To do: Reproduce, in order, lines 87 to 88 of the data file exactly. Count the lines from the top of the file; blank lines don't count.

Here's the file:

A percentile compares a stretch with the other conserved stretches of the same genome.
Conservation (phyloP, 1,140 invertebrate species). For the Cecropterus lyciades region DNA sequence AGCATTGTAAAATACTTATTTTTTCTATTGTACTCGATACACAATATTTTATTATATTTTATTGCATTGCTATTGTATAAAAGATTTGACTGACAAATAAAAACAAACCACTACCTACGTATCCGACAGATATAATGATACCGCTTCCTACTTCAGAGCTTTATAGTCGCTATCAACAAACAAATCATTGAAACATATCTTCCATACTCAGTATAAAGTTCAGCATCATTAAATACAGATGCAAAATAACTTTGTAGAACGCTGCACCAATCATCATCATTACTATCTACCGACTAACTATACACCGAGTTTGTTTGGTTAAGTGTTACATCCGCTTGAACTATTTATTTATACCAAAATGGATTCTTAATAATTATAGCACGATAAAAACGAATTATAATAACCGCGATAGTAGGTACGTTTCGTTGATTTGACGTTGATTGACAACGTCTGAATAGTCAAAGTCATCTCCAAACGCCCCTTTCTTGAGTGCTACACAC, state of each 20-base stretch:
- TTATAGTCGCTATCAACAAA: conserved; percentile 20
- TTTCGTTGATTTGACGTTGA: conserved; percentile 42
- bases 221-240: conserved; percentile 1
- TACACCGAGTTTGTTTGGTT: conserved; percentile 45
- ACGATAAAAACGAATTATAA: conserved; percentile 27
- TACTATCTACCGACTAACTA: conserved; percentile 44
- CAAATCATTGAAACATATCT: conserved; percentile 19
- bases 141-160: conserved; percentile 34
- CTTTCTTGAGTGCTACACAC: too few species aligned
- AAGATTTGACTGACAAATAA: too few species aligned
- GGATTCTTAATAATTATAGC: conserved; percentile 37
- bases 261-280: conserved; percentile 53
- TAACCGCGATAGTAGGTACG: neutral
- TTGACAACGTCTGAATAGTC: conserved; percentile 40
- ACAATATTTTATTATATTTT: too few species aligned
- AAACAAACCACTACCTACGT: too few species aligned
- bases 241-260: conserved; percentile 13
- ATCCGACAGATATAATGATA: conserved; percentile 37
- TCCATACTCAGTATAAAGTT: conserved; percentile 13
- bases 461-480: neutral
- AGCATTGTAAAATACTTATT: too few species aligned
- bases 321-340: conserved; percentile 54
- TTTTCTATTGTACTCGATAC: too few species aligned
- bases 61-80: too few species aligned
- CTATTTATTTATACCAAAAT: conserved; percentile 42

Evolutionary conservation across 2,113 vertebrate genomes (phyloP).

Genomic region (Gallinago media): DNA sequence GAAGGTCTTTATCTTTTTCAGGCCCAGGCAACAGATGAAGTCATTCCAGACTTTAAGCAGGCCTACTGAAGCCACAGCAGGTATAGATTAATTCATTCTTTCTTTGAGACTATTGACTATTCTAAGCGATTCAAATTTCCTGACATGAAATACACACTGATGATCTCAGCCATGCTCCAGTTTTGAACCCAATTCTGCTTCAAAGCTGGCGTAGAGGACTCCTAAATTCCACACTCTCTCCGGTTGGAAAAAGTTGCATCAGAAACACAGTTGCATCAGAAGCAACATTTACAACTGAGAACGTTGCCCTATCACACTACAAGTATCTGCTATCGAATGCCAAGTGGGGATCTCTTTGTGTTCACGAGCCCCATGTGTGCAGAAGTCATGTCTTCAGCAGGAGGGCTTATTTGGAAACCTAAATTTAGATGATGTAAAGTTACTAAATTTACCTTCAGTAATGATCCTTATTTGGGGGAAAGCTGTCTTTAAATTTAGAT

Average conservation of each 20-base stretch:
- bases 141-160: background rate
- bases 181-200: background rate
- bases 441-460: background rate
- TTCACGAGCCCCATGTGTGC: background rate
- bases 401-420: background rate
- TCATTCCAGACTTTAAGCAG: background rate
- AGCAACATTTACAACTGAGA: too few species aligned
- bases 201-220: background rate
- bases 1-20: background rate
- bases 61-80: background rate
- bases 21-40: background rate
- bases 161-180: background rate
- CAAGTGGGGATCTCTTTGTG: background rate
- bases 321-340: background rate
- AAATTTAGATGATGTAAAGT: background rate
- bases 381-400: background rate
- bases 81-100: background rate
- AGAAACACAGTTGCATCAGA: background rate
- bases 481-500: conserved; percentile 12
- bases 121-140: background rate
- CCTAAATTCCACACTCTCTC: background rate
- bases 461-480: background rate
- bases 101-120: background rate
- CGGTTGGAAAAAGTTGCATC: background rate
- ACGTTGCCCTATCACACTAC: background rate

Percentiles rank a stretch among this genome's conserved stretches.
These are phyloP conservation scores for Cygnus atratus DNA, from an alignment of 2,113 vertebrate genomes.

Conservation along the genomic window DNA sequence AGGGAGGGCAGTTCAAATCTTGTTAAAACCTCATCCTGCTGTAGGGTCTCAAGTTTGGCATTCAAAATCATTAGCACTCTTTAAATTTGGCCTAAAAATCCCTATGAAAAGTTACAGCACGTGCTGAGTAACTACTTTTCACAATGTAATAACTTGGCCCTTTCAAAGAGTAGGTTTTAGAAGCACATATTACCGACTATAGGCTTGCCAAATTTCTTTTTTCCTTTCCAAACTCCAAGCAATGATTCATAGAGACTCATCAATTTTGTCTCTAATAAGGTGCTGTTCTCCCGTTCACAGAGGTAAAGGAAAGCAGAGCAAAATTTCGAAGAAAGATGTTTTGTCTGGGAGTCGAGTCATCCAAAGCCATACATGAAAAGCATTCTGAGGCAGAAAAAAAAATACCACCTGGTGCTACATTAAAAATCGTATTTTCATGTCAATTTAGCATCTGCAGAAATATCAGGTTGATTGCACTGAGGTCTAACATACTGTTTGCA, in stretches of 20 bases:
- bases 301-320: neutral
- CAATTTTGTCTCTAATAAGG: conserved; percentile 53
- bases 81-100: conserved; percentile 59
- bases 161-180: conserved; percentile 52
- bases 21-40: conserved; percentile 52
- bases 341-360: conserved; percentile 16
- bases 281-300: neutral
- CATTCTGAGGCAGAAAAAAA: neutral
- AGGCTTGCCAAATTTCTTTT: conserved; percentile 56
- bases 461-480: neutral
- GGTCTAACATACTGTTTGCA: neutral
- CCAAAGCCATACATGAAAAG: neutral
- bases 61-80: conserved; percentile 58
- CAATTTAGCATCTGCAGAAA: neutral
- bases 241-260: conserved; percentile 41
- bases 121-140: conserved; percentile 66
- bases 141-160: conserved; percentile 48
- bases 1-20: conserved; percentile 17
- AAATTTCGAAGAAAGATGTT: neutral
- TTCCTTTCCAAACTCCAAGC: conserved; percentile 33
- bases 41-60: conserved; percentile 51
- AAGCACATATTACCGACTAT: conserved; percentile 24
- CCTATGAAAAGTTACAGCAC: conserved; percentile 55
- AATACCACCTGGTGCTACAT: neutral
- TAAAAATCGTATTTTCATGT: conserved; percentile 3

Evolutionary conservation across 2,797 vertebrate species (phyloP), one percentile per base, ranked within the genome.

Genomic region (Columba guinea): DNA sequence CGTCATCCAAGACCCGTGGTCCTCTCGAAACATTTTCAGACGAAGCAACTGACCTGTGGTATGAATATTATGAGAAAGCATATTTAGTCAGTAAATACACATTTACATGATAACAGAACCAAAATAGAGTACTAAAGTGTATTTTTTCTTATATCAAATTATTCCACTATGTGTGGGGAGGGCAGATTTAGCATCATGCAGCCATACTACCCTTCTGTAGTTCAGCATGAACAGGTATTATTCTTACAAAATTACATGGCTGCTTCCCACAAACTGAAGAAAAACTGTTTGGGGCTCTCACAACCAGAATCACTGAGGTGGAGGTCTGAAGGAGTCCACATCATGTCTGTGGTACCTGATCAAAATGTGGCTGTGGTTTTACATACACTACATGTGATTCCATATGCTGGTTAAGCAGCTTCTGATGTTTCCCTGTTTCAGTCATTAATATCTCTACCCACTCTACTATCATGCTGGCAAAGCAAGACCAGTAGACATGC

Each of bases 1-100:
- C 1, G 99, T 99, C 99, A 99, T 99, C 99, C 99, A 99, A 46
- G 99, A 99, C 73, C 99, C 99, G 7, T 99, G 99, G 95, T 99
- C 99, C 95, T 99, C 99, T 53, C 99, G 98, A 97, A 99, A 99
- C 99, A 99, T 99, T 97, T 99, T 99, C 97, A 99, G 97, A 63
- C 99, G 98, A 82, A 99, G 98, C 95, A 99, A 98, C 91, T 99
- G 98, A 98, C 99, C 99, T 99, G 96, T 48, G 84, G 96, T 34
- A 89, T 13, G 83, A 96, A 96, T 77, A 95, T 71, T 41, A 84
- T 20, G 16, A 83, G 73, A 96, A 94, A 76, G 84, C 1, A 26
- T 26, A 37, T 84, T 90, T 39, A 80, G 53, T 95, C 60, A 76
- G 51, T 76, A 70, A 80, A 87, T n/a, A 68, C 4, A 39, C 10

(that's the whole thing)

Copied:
- C 1, G 99, T 99, C 99, A 99, T 99, C 99, C 99, A 99, A 46
- G 99, A 99, C 73, C 99, C 99, G 7, T 99, G 99, G 95, T 99